I don't know if you've ever mixed music, but it takes many hours to achieve a good balanced mix. In those hours the mixer spends most of the time replaying the mix paying attention to every little part and how it fits together in the mix. Adding effects, splicing here and there, playing with volume, panning etc.. Anyone who has spent time mixing, will tell you to put it aside and listen to it the next day (or start over). You focus so much on specific parts of the mix, that you don't hear the music as a whole. Sometimes we just have to sit back and listen to the music.

A good mix is the product of a process. As the process continues we forget the mix and go back to it. A mix is never really finished. We listen to it with new ears again and agian, even though we've heard it a thousand times. A good mix should be balanced. Of course good and bad are relative. Preference and musical direction play a part.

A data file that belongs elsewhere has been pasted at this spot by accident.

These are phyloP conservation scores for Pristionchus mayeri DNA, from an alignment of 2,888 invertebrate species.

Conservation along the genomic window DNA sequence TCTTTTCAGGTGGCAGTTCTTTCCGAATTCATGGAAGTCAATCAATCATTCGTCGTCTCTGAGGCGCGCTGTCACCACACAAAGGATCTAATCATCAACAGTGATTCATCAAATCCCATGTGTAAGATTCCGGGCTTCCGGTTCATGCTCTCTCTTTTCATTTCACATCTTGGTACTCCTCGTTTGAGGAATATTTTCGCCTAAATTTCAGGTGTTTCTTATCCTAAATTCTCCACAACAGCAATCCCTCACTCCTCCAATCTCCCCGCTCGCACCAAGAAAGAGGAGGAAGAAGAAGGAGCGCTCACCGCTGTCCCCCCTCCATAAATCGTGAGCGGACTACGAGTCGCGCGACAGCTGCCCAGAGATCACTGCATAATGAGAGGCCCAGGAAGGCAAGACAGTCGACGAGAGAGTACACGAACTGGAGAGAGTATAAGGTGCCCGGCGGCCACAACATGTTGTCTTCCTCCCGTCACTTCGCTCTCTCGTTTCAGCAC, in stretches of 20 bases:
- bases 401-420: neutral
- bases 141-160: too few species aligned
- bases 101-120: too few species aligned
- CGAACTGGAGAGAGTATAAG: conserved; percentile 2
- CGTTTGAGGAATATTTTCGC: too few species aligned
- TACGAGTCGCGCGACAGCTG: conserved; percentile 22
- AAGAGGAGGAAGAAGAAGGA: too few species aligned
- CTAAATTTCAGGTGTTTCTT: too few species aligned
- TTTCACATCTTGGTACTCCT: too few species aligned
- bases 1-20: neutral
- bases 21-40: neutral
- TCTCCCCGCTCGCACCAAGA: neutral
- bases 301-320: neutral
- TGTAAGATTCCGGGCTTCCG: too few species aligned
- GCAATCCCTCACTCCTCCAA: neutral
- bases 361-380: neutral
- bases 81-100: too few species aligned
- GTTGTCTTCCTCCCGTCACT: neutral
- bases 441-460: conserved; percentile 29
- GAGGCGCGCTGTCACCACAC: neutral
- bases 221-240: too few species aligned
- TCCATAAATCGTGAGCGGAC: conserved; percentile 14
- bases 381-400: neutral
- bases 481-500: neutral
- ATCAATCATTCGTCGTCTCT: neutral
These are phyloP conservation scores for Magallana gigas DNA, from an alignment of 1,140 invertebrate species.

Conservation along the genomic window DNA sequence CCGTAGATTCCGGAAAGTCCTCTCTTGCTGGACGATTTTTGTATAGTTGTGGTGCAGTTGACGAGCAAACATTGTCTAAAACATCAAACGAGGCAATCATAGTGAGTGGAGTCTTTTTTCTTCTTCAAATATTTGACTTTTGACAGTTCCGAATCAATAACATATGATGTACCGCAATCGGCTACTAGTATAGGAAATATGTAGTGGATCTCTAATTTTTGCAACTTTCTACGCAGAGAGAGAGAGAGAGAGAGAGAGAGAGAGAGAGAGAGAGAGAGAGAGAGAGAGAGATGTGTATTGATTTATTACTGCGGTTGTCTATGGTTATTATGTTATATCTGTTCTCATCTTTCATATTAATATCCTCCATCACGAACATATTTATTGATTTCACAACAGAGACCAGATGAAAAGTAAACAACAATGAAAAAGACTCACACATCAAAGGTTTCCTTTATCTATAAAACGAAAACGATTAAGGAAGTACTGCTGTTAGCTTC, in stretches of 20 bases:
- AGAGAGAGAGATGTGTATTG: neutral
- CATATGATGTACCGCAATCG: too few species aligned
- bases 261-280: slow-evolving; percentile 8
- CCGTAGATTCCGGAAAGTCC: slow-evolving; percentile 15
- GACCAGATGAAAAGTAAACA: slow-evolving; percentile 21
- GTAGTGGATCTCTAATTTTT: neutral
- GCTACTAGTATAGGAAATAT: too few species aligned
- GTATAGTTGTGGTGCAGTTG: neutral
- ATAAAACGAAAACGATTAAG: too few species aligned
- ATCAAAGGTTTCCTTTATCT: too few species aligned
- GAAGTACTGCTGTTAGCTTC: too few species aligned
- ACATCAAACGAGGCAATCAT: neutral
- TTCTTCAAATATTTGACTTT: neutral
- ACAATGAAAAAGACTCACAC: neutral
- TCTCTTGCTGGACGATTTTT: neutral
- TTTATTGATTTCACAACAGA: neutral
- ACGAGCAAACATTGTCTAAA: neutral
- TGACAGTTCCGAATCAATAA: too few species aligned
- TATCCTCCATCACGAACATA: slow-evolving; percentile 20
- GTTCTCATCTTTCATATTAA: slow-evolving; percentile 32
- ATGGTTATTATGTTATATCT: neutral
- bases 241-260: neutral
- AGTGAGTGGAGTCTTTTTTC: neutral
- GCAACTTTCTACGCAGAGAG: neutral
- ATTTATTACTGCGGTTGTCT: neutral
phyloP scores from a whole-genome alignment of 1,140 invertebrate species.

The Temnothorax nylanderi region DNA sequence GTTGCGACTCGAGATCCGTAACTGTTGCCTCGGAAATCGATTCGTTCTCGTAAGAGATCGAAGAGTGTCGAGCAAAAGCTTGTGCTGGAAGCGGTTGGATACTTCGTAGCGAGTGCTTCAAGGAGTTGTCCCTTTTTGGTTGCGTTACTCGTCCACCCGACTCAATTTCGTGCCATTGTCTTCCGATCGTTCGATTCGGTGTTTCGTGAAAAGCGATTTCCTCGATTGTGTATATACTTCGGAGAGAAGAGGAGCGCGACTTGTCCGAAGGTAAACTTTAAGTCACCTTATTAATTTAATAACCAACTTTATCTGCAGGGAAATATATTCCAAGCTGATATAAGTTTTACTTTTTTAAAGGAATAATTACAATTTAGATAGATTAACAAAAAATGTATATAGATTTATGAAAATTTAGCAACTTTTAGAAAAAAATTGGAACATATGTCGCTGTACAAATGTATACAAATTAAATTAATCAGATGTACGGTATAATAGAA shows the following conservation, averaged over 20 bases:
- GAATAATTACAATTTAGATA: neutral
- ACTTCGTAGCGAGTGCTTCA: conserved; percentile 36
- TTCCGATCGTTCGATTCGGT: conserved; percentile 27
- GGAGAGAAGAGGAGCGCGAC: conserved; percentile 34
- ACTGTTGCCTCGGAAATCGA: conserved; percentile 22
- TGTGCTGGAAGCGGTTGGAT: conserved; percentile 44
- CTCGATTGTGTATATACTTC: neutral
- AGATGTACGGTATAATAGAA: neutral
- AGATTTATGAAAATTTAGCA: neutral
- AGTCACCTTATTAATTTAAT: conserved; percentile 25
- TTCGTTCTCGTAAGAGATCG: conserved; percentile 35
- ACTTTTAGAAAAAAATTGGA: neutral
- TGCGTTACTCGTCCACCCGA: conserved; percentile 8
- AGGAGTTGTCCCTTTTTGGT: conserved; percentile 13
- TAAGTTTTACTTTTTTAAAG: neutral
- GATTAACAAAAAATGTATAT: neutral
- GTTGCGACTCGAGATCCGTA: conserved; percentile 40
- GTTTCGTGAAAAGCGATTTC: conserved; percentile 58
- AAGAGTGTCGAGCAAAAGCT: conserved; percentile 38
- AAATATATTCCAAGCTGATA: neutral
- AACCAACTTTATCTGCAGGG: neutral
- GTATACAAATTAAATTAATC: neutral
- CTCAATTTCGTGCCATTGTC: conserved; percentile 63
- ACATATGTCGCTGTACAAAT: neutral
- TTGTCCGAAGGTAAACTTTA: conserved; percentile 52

Many times the instruments are recorded or played terribly, so you have to start all over.

Sometimes we think it sounds good because it has so many effects to make it loud, but really we are fooling our ears and it is in fact dynamically and harmonically difficient. It sounds good for the first minute, but after that we want to change the channel.